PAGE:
Most of the 16 regional branches or affiliates of the Islamic State and al Qaeda terrorist groups have been suppressed, contained, or placed under pressure from global counterterrorism efforts, according to the U.S. Special Operations Command, like reported by freebeacon.com.
“There’s been a lot of losses,” said a command official, who along with several others recently briefed reporters on the global footprint of the two Salafist-jihadist groups.
As of October, the Islamic State in Iraq and Syria had begun transitioning from a pseudo-state entity to an Islamist insurgency, according to the briefing.
Disclosure of the fate of the two terror groups that have been a major focus of U.S. military and intelligence operations for 16 years comes as Iraqi forces last week captured the border town of Rawa—the last town under IS control in Iraq.
The takeover of Rawa is being hailed by some counterterrorism experts as an important step in disbanding the so-called ISIS caliphate declared in 2014.
Socom officials said ISIS will likely produce a “shadow caliphate” by attempting to preserve a cadre of terror leaders who can direct insurgent operations.
However, officials said significant progress has been made against ISIS since the group emerged to take over large portions of Syria and Iraq in 2014.
Under President Donald Trump, the military and CIA have stepped up bombing raids, commando operations, and drone strikes against terrorists as part of a tougher policy.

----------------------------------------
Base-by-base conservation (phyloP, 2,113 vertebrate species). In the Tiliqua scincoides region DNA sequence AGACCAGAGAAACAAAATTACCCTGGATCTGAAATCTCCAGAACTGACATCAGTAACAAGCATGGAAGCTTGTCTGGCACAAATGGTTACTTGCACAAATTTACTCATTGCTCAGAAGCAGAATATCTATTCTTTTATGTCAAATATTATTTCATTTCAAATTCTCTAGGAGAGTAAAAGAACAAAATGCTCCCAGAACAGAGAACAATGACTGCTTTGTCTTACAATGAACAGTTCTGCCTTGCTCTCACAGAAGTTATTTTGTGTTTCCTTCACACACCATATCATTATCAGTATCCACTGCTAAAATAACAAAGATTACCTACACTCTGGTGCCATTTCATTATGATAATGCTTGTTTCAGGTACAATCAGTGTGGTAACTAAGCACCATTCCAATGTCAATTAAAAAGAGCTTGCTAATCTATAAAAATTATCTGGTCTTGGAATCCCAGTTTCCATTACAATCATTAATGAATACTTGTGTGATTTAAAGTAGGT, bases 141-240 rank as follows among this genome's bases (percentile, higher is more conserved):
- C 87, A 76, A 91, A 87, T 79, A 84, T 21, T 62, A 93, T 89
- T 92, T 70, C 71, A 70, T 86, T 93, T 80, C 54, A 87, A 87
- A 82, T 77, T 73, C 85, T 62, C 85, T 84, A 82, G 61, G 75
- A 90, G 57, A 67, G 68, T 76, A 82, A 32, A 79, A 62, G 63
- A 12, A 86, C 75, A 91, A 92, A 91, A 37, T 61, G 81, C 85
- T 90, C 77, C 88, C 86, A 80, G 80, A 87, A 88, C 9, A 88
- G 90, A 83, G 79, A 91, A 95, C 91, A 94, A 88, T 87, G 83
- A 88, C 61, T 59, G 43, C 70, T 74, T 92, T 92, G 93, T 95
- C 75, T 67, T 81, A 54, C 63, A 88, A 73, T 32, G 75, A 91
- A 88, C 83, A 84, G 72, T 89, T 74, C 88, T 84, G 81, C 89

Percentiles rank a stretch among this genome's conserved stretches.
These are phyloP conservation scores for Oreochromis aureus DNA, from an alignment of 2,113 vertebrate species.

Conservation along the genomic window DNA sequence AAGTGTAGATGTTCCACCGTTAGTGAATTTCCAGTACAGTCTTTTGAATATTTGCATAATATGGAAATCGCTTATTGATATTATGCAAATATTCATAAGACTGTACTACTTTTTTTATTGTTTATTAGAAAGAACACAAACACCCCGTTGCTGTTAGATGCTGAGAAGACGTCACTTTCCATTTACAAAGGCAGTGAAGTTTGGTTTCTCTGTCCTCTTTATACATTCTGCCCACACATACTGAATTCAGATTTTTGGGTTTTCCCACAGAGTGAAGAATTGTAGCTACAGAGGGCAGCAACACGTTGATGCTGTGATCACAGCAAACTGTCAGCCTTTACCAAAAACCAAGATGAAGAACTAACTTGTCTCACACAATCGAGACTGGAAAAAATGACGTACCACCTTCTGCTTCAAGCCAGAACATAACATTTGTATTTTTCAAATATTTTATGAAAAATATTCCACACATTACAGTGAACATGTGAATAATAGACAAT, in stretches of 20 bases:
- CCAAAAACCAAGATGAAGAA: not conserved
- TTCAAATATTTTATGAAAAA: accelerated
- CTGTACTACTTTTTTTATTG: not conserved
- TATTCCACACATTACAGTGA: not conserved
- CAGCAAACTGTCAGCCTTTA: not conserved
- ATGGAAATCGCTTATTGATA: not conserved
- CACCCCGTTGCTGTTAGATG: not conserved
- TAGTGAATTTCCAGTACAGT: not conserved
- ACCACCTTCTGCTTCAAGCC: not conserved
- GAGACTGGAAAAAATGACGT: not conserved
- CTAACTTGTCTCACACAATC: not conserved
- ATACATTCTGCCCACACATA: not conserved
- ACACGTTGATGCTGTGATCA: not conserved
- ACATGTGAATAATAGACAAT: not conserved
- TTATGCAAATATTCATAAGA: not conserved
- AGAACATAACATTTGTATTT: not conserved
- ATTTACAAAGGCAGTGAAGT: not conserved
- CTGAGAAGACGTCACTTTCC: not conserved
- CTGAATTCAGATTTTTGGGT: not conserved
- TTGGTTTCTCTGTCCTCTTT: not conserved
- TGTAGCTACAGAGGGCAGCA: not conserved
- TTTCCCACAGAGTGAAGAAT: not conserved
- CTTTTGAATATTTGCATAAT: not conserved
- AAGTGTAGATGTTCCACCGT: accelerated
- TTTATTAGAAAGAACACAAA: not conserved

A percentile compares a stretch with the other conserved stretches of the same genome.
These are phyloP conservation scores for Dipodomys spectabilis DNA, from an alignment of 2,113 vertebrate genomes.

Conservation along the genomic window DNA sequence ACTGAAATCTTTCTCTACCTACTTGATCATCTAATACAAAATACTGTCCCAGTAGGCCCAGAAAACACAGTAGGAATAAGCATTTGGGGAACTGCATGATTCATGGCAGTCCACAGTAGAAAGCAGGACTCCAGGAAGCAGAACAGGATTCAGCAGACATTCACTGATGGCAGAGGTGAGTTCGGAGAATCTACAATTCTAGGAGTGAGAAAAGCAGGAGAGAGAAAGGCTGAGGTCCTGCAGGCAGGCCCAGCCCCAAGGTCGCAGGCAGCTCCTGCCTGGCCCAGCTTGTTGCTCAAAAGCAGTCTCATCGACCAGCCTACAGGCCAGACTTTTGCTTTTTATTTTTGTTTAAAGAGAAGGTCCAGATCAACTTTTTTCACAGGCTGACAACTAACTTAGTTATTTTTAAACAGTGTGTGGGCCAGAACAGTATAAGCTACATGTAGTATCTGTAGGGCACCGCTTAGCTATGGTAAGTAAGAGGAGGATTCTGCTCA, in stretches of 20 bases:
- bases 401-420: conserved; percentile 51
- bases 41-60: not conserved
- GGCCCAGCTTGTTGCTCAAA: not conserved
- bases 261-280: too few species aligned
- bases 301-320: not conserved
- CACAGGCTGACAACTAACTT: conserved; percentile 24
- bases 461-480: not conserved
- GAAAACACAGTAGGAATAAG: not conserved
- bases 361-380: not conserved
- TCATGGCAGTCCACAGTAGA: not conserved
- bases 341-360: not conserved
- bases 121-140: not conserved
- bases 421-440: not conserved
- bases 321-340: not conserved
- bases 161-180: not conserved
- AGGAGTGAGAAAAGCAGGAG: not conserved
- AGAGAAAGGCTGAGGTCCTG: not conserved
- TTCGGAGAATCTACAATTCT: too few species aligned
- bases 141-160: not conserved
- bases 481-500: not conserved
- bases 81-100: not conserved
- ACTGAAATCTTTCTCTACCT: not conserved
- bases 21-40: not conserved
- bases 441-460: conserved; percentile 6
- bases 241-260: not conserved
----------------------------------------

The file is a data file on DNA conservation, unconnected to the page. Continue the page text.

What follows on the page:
CIA Director Mike Pompeo said there are concerns the pressure placed on the terrorists in Syria and Iraq will create a flow of terrorists out of the region and back to Europe and the United States.
“We’re very worried about where those folks go,” Pompeo said in July. “It’s the reason I think the administration chose to just kill as many of them as they could. That is, fewer folks leaving the [area of operations] creates fewer trackable items for the U.S. intelligence community. And so we’re hopeful they will be very, very successful and the risk will be lower.”
Intelligence and security agencies will be focusing on tracking terrorists with European passports that will have visa-free access to the United States, he said.
Additionally, intelligence agencies are studying where ISIS will seek to set up new affiliates outside of Iraq and Syria, Pompeo said, including Afghanistan, Libya, and the Philippines. “This threat from radical Islamic terrorism, in this case of the Sunni variety, is very real, even after the fall of the so-called Caliphate,” he said.
Socom officials said as of mid-October there has not been a major exodus of terrorists from the Middle East. “So far we have not seen large outflows,” one official noted.
Large numbers of surrenders in October of ISIS fighters in Iraq were interpreted as the significant disruption of the organization.
Ideologically, the group’s loss of control of territory is a setback for recruitment and propaganda efforts. An official said the new ISIS narrative is, “Yes, we lost and we’re the little guy, but we’re still in the fight.”
The progress outlined by Socom officials is not limited to Syria and Iraq. Throughout the Middle East, North Africa, and Southwest Asia, both ISIS and al Qaeda have been weakened by global counterterrorism operations.
Officials provided information on the status of 10 IS affiliates and six al Qaeda groups spread from Africa to Southeast Asia.
Officials said Islamic terror is growing in three places—Libya, Yemen, and central Africa, in the border region of Niger, Nigeria, Cameroon, and Chad.